Rheumatoid Arthritis Symptoms

Rheumatoid Arthritis SymptomsRheumatoid Arthritis Symptoms

Rheumatoid arthritis symptoms can take a toll on your body. In fact, it can lead to adverse effects on your daily routine considering that it can cause you to be absent from work or from doing your daily tasks at home.

Some of the well-known rheumatoid arthritis symptoms are outlined by NHS below:

Pain

This is usually a throbbing and aching sort of pain. Often worse in the mornings and after you have been sitting still for a while. Pain is often felt while you are resting, not after activity.

Stiffness

Joints affected by rheumatoid arthritis can feel stiff, especially in the morning. Morning stiffness associated with a kind of arthritis called osteoarthritis usually wears off within 30 minutes of getting up. However, rheumatoid arthritis morning stiffness usually lasts longer than half an hour.

Warmth and Redness

The lining of the affected joint becomes inflamed, causing the joints to swell, and become hot, tender to touch and painful.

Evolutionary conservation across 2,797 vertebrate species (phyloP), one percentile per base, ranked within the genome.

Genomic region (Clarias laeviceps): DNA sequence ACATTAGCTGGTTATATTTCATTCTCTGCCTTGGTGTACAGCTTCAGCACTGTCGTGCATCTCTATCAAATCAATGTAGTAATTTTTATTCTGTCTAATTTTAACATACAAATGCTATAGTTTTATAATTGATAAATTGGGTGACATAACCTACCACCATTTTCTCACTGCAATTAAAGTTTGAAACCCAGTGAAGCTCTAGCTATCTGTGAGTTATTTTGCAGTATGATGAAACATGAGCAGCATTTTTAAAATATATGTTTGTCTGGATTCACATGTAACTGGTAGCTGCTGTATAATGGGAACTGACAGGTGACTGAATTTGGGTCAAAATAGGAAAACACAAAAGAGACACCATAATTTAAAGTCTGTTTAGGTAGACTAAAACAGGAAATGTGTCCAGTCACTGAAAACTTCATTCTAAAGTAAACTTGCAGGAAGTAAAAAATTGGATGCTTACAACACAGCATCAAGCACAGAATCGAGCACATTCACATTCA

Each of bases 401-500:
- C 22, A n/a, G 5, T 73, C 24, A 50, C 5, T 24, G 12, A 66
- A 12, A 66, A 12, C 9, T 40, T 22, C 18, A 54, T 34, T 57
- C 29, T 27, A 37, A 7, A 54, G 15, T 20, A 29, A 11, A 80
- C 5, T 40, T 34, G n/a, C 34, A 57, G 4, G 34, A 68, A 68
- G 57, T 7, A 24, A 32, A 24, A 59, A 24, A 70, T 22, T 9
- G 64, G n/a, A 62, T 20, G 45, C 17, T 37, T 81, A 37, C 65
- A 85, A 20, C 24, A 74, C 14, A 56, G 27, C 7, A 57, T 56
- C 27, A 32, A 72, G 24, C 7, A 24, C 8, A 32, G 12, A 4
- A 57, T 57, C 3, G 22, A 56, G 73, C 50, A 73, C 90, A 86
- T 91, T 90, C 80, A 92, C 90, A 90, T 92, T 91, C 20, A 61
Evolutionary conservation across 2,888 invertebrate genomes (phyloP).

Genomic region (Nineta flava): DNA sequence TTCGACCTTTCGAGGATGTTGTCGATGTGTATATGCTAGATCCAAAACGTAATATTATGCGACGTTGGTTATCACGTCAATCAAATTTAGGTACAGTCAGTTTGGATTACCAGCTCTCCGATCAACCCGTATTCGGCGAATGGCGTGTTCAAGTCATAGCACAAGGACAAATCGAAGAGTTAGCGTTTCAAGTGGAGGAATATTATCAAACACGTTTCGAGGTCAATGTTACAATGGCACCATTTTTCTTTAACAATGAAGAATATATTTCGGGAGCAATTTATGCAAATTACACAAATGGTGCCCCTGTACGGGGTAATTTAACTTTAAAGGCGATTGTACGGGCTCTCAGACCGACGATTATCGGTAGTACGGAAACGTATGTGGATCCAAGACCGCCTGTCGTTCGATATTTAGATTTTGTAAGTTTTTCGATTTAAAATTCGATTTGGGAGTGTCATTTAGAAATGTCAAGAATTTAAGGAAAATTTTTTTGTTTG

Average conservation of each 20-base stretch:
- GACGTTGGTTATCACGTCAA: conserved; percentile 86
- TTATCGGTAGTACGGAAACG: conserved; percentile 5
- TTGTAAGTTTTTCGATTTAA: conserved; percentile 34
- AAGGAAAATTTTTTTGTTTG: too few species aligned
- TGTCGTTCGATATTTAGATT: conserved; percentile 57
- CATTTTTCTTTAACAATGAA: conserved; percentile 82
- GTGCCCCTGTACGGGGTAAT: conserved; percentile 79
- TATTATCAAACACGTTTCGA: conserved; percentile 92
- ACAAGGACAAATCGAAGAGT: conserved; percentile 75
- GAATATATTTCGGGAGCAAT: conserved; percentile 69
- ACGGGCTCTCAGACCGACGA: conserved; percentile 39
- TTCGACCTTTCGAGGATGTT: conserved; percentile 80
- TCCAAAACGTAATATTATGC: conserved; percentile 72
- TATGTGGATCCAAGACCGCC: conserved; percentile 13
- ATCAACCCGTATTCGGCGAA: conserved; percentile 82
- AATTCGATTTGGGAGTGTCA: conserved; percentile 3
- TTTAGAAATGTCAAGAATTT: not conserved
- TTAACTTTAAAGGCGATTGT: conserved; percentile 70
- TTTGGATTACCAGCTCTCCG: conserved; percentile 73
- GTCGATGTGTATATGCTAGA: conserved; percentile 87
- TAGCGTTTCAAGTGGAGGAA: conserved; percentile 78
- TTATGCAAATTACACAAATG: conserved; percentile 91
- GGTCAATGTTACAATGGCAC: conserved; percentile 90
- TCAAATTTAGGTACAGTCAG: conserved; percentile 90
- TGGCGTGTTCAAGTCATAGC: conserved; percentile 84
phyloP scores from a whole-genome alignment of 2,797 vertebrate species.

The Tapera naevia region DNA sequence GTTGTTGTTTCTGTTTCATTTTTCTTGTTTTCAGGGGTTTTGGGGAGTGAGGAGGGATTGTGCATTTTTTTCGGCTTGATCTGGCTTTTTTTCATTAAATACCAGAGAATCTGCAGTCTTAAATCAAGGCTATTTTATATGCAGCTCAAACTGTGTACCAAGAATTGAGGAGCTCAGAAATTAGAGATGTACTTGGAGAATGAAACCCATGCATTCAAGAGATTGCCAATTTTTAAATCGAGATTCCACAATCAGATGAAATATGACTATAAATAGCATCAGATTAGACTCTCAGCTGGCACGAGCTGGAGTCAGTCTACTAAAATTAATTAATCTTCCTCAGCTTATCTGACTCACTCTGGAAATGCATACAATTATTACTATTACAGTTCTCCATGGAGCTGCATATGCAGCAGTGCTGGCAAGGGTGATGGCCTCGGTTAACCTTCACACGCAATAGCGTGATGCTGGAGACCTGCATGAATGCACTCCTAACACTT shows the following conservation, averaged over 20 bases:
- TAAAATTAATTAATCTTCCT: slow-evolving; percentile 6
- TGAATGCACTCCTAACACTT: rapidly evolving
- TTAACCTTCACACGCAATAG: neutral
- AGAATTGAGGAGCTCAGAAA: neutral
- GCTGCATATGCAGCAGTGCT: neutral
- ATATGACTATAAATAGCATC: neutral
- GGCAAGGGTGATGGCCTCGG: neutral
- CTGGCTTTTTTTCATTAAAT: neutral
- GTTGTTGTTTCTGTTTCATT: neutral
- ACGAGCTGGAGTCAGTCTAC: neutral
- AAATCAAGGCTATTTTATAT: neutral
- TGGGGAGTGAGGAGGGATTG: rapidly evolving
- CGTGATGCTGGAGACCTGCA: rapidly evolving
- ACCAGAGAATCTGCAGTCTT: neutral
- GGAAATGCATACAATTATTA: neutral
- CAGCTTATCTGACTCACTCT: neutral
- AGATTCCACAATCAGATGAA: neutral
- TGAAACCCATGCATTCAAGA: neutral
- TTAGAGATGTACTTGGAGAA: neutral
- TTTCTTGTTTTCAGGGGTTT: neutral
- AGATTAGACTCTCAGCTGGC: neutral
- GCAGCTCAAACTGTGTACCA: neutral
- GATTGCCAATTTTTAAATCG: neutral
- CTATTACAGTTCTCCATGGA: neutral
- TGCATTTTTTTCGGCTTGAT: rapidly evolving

Rheumatoid arthritis can also cause inflammation around the joints, such as rheumatoid nodules, and in other parts of your body. The condition can also cause inflammation of your tear glands, salivary glands, the lining of your heart and lungs, and your blood vessels.

Source: NHS

Other signs and symptoms of this disease were provided by Mayo Clinic. According to the article it posted, some symptoms you may suffer from are the following:]

  • Firm bumps of tissue under the skin on your arms (rheumatoid nodules)
  • Fatigue, fever and weight loss

Early rheumatoid arthritis tends to affect your smaller joints first — particularly the joints that attach your fingers to your hands and your toes to your feet. As the disease progresses, symptoms often spread to the knees, ankles, elbows, hips and shoulders. In most cases, symptoms occur in the same joints on both sides of your body.

Rheumatoid arthritis signs and symptoms may vary in severity and may even come and go. Periods of increased disease activity, called flares, alternate with periods of relative remission — when the swelling and pain fade or disappear. Over time, rheumatoid arthritis can cause joints to deform and shift out of place.

Source: Mayo Clinic

If you start feeling any of these symptoms, it is really best that you seek the help of a doctor immediately. When it comes to rheumatoid arthritis, early treatment is always a must.

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